Ariel Gregory Shapiro, of Montréal, QC, is studying Honours Political Science at McGill University, with a Minor in Economics. He is Vice-President (Youth) of the Mount Royal Federal Liberal Association, and founding Treasurer of the Parti Libéral du Québec campus club at McGill. This summer, Ariel worked in Ottawa as a tour guide in the Centre Block of Parliament.
My best political experience so far has been losing. This past year, I was an volunteer involved with two leadership campaigns – Marc Garneau’s for the Liberal Party of Canada, and Raymond Bachand’s for the Parti libéral du Québec – that did not end up winning. The fact that both of these campaigns ended abruptly in the same week in March 2013 had me wondering if I was just bad luck on leadership campaigns (echoes of “It’s not you, it’s me” from Seinfeld)! Looking back, I recognize how valuable the experience was. I will always be proud to have supported Mr. Garneau and Mr. Bachand, men of experience and wisdom. Yet as the next elections draw nearer and nearer, I am excited and confident to support our new leaders, Justin Trudeau and Philippe Couillard.
Volunteering on the two leadership campaigns was first and foremost a learning experience. I was able to observe and participate in many of the elements of campaigning I had learned at the CJPAC Fellowship conference in Ottawa – crystallizing a complex message into a few succinct priorities, identifying and targeting supporters, getting out the vote, etc. Making phone calls to potential voters is learning about democracy in a way that you can’t in a political science class. It is also a labour of explanation: “no, sir, joining the Liberal Party does not mean that your name will be on the ballot in the next election!” In the many hours I spent making calls from the Raymond Bachand headquarters in Montreal, the most exciting part was being able to listen to and participate in the strategic decisions that were being made – which ridings should be targeted? How should the message be adapted for different demographic groups? On the Garneau campaign, attending and helping out at many of his Montreal events, was an amazing opportunity to meet people – including Mr. Garneau himself – who genuinely believe in and are willing to work for in a better future for Canada.
The PLQ leadership convention in Montreal was an amazing opportunity to meet Liberals from across Quebec and to be at the heart of the action. A highlight was being there for the inspirational speech by former Premier Jean Charest. While the end of both leadership campaigns that week was disappointing, I was impressed by the magnanimity of the victorious teams and the willingness of Justin Trudeau and Philippe Couillard to be inclusive, reach out, and move forward.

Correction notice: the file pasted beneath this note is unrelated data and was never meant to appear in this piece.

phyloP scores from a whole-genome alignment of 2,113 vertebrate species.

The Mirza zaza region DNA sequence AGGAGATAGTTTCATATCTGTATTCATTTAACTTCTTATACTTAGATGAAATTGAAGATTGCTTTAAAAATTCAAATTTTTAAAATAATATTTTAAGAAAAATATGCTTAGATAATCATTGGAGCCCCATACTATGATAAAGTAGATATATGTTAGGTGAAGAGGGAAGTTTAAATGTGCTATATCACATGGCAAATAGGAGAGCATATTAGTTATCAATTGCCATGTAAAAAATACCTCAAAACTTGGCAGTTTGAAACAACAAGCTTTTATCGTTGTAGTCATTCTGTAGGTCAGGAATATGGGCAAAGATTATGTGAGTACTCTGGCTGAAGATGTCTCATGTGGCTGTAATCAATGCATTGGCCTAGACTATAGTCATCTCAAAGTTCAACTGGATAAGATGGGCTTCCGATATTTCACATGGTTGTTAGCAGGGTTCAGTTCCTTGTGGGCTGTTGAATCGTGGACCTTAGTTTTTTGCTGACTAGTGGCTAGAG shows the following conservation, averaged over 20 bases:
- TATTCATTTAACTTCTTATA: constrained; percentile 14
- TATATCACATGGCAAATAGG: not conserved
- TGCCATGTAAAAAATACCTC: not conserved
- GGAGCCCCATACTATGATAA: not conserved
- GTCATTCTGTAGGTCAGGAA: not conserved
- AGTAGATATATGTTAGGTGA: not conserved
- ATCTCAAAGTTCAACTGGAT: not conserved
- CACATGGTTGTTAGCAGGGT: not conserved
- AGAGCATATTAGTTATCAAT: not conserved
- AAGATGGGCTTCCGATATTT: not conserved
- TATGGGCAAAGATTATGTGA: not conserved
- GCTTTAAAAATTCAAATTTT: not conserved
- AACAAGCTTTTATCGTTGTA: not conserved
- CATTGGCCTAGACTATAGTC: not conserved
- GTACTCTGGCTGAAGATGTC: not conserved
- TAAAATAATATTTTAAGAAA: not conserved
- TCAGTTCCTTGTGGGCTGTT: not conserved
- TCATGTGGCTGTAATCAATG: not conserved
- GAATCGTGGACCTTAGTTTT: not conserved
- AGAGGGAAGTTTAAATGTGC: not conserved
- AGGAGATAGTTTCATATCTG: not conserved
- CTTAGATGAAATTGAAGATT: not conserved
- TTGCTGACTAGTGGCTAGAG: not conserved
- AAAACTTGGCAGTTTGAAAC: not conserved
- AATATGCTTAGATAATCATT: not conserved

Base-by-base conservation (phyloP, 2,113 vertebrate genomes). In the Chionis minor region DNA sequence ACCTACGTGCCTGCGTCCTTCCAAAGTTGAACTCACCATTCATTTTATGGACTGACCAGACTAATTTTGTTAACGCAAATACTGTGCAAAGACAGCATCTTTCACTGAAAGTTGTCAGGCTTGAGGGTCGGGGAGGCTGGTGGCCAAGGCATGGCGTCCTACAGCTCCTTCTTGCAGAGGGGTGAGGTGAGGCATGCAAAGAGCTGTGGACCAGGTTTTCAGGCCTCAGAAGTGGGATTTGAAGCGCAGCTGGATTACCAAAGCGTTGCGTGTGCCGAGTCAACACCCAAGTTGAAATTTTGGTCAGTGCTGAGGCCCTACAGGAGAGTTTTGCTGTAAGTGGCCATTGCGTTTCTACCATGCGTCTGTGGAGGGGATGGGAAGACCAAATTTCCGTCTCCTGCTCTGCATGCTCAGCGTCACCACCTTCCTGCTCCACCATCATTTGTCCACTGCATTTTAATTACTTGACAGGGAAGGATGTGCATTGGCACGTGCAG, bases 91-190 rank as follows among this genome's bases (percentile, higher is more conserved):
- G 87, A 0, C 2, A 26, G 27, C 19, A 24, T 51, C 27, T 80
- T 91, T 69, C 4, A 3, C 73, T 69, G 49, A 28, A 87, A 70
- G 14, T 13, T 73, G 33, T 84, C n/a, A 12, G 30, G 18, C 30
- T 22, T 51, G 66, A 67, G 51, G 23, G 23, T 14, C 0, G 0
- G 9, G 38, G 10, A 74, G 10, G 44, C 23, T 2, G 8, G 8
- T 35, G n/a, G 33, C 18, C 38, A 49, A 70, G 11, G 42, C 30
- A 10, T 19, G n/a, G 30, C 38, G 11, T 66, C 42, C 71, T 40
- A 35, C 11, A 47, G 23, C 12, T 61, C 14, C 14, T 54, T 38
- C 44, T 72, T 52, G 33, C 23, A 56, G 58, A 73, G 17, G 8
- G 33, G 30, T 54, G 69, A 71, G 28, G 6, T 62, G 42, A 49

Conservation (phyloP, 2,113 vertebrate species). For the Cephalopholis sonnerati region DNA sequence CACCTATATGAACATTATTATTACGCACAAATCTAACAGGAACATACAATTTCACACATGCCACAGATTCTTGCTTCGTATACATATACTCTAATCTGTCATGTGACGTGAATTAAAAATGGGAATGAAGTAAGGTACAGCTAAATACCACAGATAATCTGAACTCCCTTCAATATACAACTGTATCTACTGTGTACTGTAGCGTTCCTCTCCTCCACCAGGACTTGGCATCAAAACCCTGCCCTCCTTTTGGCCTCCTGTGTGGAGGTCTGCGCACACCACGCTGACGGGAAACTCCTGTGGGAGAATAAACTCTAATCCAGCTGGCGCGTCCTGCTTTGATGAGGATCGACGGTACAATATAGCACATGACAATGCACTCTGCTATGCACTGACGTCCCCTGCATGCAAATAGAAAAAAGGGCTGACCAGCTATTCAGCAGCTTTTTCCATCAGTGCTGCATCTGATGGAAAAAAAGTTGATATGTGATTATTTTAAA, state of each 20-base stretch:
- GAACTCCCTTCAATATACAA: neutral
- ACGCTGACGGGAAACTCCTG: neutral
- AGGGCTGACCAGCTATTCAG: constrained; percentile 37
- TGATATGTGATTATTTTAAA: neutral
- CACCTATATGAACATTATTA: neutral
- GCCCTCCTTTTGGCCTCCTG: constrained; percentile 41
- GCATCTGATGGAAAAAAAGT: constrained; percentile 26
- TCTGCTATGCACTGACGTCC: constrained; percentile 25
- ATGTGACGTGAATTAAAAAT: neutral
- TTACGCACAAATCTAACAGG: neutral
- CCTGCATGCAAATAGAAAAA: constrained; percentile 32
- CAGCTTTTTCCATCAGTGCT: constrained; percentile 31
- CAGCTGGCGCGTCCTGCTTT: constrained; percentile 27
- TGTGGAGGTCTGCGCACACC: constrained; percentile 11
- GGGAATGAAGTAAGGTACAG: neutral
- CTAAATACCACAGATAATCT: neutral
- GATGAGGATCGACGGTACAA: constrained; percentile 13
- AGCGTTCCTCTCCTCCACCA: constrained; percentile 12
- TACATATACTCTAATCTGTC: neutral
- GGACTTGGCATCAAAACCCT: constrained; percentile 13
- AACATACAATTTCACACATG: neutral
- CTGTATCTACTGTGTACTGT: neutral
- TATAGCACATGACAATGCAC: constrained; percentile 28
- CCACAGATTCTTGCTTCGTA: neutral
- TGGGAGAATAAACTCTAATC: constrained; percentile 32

The most important aspect of the leadership campaigns was meeting people. Through the campaign, I got more involved in my local PLQ riding association, and continued my involvement as Vice-President (Youth) of the Mount Royal LPC riding association. I was able to work with young Liberals from different schools, cities, and provinces – some of whom I had already met through CJPAC. And of course, the fact that my involvement on both campaigns was predominantly in French was a great opportunity to work on my second language.
The most important moment of the leadership campaigns actually came after they were over, when I ran into Marc Garneau at the Yom Ha’atzmaut (Israel Independence Day) rally in Montreal. What I will always remember was that despite having withdrawn from the leadership campaign, he seemed genuinely happy. With a big smile, he told me how he and Justin Trudeau were on excellent terms, and that he was excited to find out which Critic post he would be assigned. It was at that moment that I realized that losing a campaign is not the end of the world. We move on to fight another day, and in the process, we learn more about politics, Canada, and ourselves.
So yes, I now appreciate that losing those two campaigns was a formative, positive experience. But I am confident that with Justin Trudeau and Philippe Couillard at the helm of the LPC and the PLQ respectively, the days of losing are behind us.
– Ariel Gregory Shapiro